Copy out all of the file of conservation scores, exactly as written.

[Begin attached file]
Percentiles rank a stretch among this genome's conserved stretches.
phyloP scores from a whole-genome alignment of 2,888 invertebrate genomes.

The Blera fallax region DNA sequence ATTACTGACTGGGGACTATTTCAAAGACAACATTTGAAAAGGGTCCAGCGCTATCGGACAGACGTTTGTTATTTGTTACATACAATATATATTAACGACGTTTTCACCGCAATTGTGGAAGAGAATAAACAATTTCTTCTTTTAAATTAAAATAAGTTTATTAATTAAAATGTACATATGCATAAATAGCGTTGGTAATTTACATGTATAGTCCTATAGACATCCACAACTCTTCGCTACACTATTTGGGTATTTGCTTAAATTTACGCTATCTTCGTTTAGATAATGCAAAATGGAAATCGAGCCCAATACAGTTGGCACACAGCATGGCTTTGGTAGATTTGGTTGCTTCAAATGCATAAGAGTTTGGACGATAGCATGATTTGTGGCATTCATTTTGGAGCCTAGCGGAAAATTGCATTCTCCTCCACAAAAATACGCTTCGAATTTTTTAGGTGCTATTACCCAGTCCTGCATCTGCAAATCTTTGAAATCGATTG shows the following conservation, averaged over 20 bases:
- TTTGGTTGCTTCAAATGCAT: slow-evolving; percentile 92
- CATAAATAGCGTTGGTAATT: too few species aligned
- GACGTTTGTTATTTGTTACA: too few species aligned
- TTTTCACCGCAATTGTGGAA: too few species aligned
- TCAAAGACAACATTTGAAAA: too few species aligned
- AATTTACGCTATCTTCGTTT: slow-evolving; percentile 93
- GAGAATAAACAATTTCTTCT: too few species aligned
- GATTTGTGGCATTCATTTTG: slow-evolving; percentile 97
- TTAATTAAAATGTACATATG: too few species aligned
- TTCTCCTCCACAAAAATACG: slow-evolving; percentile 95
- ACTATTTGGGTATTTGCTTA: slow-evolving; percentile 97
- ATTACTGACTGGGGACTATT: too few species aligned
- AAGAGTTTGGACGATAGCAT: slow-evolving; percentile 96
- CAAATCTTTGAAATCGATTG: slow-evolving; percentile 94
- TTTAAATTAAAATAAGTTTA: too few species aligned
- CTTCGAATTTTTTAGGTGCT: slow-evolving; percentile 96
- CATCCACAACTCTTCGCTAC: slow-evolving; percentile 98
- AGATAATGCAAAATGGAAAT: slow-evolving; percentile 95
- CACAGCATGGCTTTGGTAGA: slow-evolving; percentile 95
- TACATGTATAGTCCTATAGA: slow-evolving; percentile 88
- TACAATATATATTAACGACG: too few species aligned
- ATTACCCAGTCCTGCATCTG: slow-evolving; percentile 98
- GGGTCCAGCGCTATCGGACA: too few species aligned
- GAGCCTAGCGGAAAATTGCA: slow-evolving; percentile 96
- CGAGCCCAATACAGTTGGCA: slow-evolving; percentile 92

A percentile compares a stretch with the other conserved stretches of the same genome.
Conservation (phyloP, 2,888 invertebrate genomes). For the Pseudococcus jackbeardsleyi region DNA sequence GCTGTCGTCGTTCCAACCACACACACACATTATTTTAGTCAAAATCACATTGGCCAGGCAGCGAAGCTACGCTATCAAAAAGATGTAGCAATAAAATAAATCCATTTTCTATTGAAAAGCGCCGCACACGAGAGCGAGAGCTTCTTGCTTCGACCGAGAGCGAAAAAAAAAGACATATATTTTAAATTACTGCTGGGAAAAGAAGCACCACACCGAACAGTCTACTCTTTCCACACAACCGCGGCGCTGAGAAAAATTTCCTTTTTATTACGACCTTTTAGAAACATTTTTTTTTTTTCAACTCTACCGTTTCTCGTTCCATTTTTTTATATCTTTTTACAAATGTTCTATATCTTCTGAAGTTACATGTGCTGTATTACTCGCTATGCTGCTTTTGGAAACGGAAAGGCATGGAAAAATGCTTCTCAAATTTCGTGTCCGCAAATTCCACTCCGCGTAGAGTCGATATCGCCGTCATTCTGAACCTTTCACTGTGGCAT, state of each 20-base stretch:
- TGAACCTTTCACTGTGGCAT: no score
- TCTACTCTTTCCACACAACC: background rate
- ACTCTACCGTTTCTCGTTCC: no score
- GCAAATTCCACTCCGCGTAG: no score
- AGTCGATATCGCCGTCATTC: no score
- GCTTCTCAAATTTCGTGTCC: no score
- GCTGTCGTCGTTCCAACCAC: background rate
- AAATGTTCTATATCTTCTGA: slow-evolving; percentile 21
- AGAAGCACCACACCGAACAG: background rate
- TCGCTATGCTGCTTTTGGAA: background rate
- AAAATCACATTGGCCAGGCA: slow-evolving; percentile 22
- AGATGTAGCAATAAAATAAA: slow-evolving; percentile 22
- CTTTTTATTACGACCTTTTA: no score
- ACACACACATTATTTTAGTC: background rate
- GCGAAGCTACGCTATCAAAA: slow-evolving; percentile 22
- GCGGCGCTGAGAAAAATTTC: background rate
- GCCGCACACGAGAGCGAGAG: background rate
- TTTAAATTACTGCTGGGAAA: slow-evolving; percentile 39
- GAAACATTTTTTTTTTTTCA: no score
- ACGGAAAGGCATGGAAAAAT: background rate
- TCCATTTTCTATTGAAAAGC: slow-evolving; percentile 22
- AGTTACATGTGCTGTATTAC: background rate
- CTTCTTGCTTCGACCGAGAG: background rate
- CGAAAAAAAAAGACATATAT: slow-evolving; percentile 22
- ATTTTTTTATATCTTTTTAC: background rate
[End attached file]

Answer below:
Percentiles rank a stretch among this genome's conserved stretches.
phyloP scores from a whole-genome alignment of 2,888 invertebrate genomes.

The Blera fallax region DNA sequence ATTACTGACTGGGGACTATTTCAAAGACAACATTTGAAAAGGGTCCAGCGCTATCGGACAGACGTTTGTTATTTGTTACATACAATATATATTAACGACGTTTTCACCGCAATTGTGGAAGAGAATAAACAATTTCTTCTTTTAAATTAAAATAAGTTTATTAATTAAAATGTACATATGCATAAATAGCGTTGGTAATTTACATGTATAGTCCTATAGACATCCACAACTCTTCGCTACACTATTTGGGTATTTGCTTAAATTTACGCTATCTTCGTTTAGATAATGCAAAATGGAAATCGAGCCCAATACAGTTGGCACACAGCATGGCTTTGGTAGATTTGGTTGCTTCAAATGCATAAGAGTTTGGACGATAGCATGATTTGTGGCATTCATTTTGGAGCCTAGCGGAAAATTGCATTCTCCTCCACAAAAATACGCTTCGAATTTTTTAGGTGCTATTACCCAGTCCTGCATCTGCAAATCTTTGAAATCGATTG shows the following conservation, averaged over 20 bases:
- TTTGGTTGCTTCAAATGCAT: slow-evolving; percentile 92
- CATAAATAGCGTTGGTAATT: too few species aligned
- GACGTTTGTTATTTGTTACA: too few species aligned
- TTTTCACCGCAATTGTGGAA: too few species aligned
- TCAAAGACAACATTTGAAAA: too few species aligned
- AATTTACGCTATCTTCGTTT: slow-evolving; percentile 93
- GAGAATAAACAATTTCTTCT: too few species aligned
- GATTTGTGGCATTCATTTTG: slow-evolving; percentile 97
- TTAATTAAAATGTACATATG: too few species aligned
- TTCTCCTCCACAAAAATACG: slow-evolving; percentile 95
- ACTATTTGGGTATTTGCTTA: slow-evolving; percentile 97
- ATTACTGACTGGGGACTATT: too few species aligned
- AAGAGTTTGGACGATAGCAT: slow-evolving; percentile 96
- CAAATCTTTGAAATCGATTG: slow-evolving; percentile 94
- TTTAAATTAAAATAAGTTTA: too few species aligned
- CTTCGAATTTTTTAGGTGCT: slow-evolving; percentile 96
- CATCCACAACTCTTCGCTAC: slow-evolving; percentile 98
- AGATAATGCAAAATGGAAAT: slow-evolving; percentile 95
- CACAGCATGGCTTTGGTAGA: slow-evolving; percentile 95
- TACATGTATAGTCCTATAGA: slow-evolving; percentile 88
- TACAATATATATTAACGACG: too few species aligned
- ATTACCCAGTCCTGCATCTG: slow-evolving; percentile 98
- GGGTCCAGCGCTATCGGACA: too few species aligned
- GAGCCTAGCGGAAAATTGCA: slow-evolving; percentile 96
- CGAGCCCAATACAGTTGGCA: slow-evolving; percentile 92

A percentile compares a stretch with the other conserved stretches of the same genome.
Conservation (phyloP, 2,888 invertebrate genomes). For the Pseudococcus jackbeardsleyi region DNA sequence GCTGTCGTCGTTCCAACCACACACACACATTATTTTAGTCAAAATCACATTGGCCAGGCAGCGAAGCTACGCTATCAAAAAGATGTAGCAATAAAATAAATCCATTTTCTATTGAAAAGCGCCGCACACGAGAGCGAGAGCTTCTTGCTTCGACCGAGAGCGAAAAAAAAAGACATATATTTTAAATTACTGCTGGGAAAAGAAGCACCACACCGAACAGTCTACTCTTTCCACACAACCGCGGCGCTGAGAAAAATTTCCTTTTTATTACGACCTTTTAGAAACATTTTTTTTTTTTCAACTCTACCGTTTCTCGTTCCATTTTTTTATATCTTTTTACAAATGTTCTATATCTTCTGAAGTTACATGTGCTGTATTACTCGCTATGCTGCTTTTGGAAACGGAAAGGCATGGAAAAATGCTTCTCAAATTTCGTGTCCGCAAATTCCACTCCGCGTAGAGTCGATATCGCCGTCATTCTGAACCTTTCACTGTGGCAT, state of each 20-base stretch:
- TGAACCTTTCACTGTGGCAT: no score
- TCTACTCTTTCCACACAACC: background rate
- ACTCTACCGTTTCTCGTTCC: no score
- GCAAATTCCACTCCGCGTAG: no score
- AGTCGATATCGCCGTCATTC: no score
- GCTTCTCAAATTTCGTGTCC: no score
- GCTGTCGTCGTTCCAACCAC: background rate
- AAATGTTCTATATCTTCTGA: slow-evolving; percentile 21
- AGAAGCACCACACCGAACAG: background rate
- TCGCTATGCTGCTTTTGGAA: background rate
- AAAATCACATTGGCCAGGCA: slow-evolving; percentile 22
- AGATGTAGCAATAAAATAAA: slow-evolving; percentile 22
- CTTTTTATTACGACCTTTTA: no score
- ACACACACATTATTTTAGTC: background rate
- GCGAAGCTACGCTATCAAAA: slow-evolving; percentile 22
- GCGGCGCTGAGAAAAATTTC: background rate
- GCCGCACACGAGAGCGAGAG: background rate
- TTTAAATTACTGCTGGGAAA: slow-evolving; percentile 39
- GAAACATTTTTTTTTTTTCA: no score
- ACGGAAAGGCATGGAAAAAT: background rate
- TCCATTTTCTATTGAAAAGC: slow-evolving; percentile 22
- AGTTACATGTGCTGTATTAC: background rate
- CTTCTTGCTTCGACCGAGAG: background rate
- CGAAAAAAAAAGACATATAT: slow-evolving; percentile 22
- ATTTTTTTATATCTTTTTAC: background rate